Volunteers needed to train service dogs in Spokane: ‘It gives someone independence they never had’
Tue., March 28, 2023
Chika Orton works with 5-month-old Jolene during the Canine Companions class in Sandpoint on Wednesday, March 22, 2023. (Kathy Plonka/The Spokesman-Review)Buy a print of this photo
Five-month-old Jolene wore a Canine Companions’ vest to her recent class in Sandpoint. The Labrador-golden retriever puppy had only a few lapses of attention, as a beginner.
The puppy’s 1-year-old classmate, Finnegan, proved more sure-pawed. He’s done weekly training as a future service dog since May. Finnegan kept a constant watch on the face of his handler, Lena Lund, who also is what Canine Companions calls a “puppy raiser.”
Since 1975, Canine Companions has provided more than 7,400 service dogs without charge to children, adults and veterans with disabilities. An Inland Northwest chapter is seeking to recruit more volunteers – especially in Spokane – as puppy raisers willing to offer dog care and training for about 15 months. The volunteers agree to pay for dog food, supplies and vet care during that stay.
Finnegan likely will return in August to Canine Companions’ headquarters in Santa Rosa, California, for final training and a potential match with a disabled owner.
Lund, a Sandpoint resident, said she expects it will be tough to let him go, but it’s for a good cause.
“It’s rewarding to do this, because these dogs are just amazing – how they’re bred and trained – they learn so fast,” Lund said. “They’re going to serve some person who needs a dog, so I think it’s great.”
Jolene’s temporary family includes mom Chika Orton, who said her eldest daughter had long asked for a puppy, but then they learned Canine Companions needed volunteers.
“We thought that it’s a good opportunity for her to learn how to have a pet, not just having a pet, but all the responsibilities,” said Orton, whose family is learning through the nonprofit’s dog training program. “Then my daughter feels good afterward because we’re helping somebody when we give the dog away.”
Lilly Mitsui, an Inland Northwest chapter leader who lives in Sagle, Idaho, has raised six puppies for Canine Companions, and the next one is expected this week. Mitsui said she sees untapped potential to grow the chapter with Spokane members, and there’s a need – the city’s volunteer force right now is smaller than in neighboring North Idaho communities.
“We currently have a blizzard of puppies that have been born or will be arriving over the next few months,” said Mitsui, who added that the nonprofit slowed operations during the pandemic but has resumed programs. The Inland Northwest chapter was formed in 2018 and covers Eastern Washington, North Idaho and western Montana.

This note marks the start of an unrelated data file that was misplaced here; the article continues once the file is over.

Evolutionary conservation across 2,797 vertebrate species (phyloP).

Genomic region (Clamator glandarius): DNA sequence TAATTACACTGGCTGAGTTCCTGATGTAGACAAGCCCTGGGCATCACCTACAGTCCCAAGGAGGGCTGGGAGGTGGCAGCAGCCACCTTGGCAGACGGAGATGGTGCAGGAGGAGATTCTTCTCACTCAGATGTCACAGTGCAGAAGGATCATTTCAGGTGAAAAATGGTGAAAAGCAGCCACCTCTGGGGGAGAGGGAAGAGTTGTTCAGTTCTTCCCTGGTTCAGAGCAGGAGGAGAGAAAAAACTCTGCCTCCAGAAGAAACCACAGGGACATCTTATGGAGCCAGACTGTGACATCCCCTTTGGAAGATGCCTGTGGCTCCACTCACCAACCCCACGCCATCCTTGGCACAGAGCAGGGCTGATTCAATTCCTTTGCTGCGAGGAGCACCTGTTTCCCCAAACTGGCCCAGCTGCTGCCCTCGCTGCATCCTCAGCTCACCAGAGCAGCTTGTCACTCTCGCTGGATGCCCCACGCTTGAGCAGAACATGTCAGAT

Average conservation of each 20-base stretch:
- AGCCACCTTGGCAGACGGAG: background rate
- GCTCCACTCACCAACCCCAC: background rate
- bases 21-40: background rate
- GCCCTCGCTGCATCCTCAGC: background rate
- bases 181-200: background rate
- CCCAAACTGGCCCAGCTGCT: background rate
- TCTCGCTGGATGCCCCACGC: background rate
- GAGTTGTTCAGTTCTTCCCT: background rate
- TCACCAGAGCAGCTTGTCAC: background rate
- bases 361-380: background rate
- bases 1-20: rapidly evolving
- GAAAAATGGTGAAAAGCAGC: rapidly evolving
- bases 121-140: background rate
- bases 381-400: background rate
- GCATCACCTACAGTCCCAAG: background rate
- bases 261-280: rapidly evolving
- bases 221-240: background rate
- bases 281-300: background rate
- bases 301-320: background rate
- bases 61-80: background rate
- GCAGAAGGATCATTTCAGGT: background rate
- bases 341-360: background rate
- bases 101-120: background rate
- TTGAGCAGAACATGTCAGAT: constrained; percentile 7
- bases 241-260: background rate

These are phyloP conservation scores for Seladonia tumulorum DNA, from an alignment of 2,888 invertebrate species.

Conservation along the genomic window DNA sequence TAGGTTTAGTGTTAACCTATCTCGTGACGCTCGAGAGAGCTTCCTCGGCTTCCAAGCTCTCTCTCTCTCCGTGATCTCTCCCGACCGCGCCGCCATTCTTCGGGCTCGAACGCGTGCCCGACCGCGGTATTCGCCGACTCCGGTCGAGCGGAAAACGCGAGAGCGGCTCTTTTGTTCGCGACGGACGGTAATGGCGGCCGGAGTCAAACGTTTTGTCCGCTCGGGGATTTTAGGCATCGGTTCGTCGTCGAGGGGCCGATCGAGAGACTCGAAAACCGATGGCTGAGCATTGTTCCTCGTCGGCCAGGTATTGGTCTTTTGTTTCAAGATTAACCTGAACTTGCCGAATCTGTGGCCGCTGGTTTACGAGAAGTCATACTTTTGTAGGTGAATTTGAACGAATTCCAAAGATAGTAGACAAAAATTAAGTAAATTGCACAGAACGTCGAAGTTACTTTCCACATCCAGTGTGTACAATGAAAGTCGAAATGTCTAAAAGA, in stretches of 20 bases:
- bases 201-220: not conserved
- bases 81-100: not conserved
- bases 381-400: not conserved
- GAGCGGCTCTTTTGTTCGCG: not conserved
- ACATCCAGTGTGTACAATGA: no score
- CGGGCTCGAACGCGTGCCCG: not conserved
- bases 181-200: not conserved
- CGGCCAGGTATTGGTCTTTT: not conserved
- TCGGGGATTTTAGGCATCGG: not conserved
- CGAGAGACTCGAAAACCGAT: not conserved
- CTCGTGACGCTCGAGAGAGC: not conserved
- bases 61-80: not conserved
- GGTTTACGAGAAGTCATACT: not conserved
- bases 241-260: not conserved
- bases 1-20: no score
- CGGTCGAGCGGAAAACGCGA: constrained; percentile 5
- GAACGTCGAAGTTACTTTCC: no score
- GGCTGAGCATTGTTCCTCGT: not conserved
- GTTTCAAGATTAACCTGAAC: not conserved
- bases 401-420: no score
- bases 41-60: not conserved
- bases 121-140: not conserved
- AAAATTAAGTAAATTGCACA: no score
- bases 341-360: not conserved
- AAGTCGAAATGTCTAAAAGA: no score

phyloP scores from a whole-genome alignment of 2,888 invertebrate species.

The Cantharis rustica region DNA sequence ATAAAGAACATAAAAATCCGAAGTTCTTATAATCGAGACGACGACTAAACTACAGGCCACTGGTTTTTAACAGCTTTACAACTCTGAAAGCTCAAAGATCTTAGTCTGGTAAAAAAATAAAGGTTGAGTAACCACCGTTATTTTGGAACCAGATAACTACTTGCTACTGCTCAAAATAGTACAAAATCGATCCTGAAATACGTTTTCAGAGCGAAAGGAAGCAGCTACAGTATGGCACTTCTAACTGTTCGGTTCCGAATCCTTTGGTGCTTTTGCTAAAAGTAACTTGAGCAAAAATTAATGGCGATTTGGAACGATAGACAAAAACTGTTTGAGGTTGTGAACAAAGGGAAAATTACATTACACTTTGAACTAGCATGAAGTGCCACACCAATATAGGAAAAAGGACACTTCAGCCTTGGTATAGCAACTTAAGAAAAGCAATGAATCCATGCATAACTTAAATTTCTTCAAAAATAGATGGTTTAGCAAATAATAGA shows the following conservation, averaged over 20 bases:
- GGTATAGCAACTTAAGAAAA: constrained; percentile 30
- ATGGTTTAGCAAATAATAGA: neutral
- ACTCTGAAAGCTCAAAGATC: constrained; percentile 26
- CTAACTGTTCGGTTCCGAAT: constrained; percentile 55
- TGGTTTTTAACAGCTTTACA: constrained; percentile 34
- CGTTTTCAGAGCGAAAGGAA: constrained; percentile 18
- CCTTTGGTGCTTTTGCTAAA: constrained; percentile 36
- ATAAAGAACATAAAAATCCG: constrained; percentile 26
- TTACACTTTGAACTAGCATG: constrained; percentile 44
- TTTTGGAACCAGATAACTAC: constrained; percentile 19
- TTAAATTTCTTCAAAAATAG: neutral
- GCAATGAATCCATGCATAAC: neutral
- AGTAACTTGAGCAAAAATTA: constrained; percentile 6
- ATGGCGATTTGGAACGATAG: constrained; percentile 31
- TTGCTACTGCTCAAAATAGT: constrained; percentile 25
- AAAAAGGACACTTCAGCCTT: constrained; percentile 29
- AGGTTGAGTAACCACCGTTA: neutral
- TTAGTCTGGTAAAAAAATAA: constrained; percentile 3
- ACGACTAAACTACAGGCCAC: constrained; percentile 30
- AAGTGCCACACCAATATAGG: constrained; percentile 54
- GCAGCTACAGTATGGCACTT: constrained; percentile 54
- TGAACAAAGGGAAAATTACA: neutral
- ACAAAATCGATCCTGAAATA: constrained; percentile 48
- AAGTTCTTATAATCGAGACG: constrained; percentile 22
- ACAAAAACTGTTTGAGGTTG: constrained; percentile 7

Mitsui first became involved in 1995 in the Seattle area. Today, she and her husband stay in touch with people now served by the canines previously in the couple’s care.
“We have a family from San Francisco visiting us in June, and she has a dog I raised,” Mitsui said. “I think she had a stroke around age 30 and lost feeling on one side of her body. They have two kids and they’re coming up to spend a week with us.”
Another dog she raised became a hearing dog and went to a woman who was in her 40s.
“When we met, she burst into tears. They’re so grateful. It gives someone independence they never had,” Mitsui said.
She said the nonprofit has an award-winning breeding program for Labrador retrievers, golden retrievers and Lab-golden crosses to become potential service dogs.
In Sandpoint at a school’s indoor gym, the puppies followed commands to sit quietly next to a chair, go under objects and cross different surfaces. They had to sit without paying attention to the other canine as their handlers greeted each other.
“We work with over 60 disabilities, including PTSD,” Mitsui said. “The PTSD dogs are amazing. It’s a rather new program. They’re taught to do nightmare interruption, switch on the light, pull the cover off and lie across the person to calm them down and wake them up.”
A Canine Companions puppy arrives to be with a volunteer at 8 weeks old. The puppy raiser’s job is to teach basic obedience skills, socialize the puppy, and offer love and support, Mitsui added. She’s had families take on the project, as well as many people who are retired.
Canine Companions provides online training classes, an in-depth training manual and in-person classes. Future training could be held in Spokane, if enough families sign up, she said. Another chapter leader and trainer is Bonnie Wakefield, who lives in Spokane.
At about 16 to 17 months old, the young dogs return to Santa Rosa for final training by professionals. If that goes well, the dogs are matched with a new owner at a graduation ceremony, also when a volunteer puppy raiser is invited to come and present the pup to the new family.
The service dogs are trained to perform a limited set of practical tasks geared toward assisting individuals with physical disabilities or veterans with PTSD.
Some of the tasks they are trained to do include to retrieve and deliver dropped items, tug to open a door or drawer, pull a laundry basket or help with a sock or jacket, push with their nose to shut a drawer, open a door with an automatic push button, and turn lights on and off.
The service dogs who help someone who is deaf or hearing impaired are trained to alert recipients to sounds.
Canine Companions has 54 chapters across the U.S. and six regional training centers.
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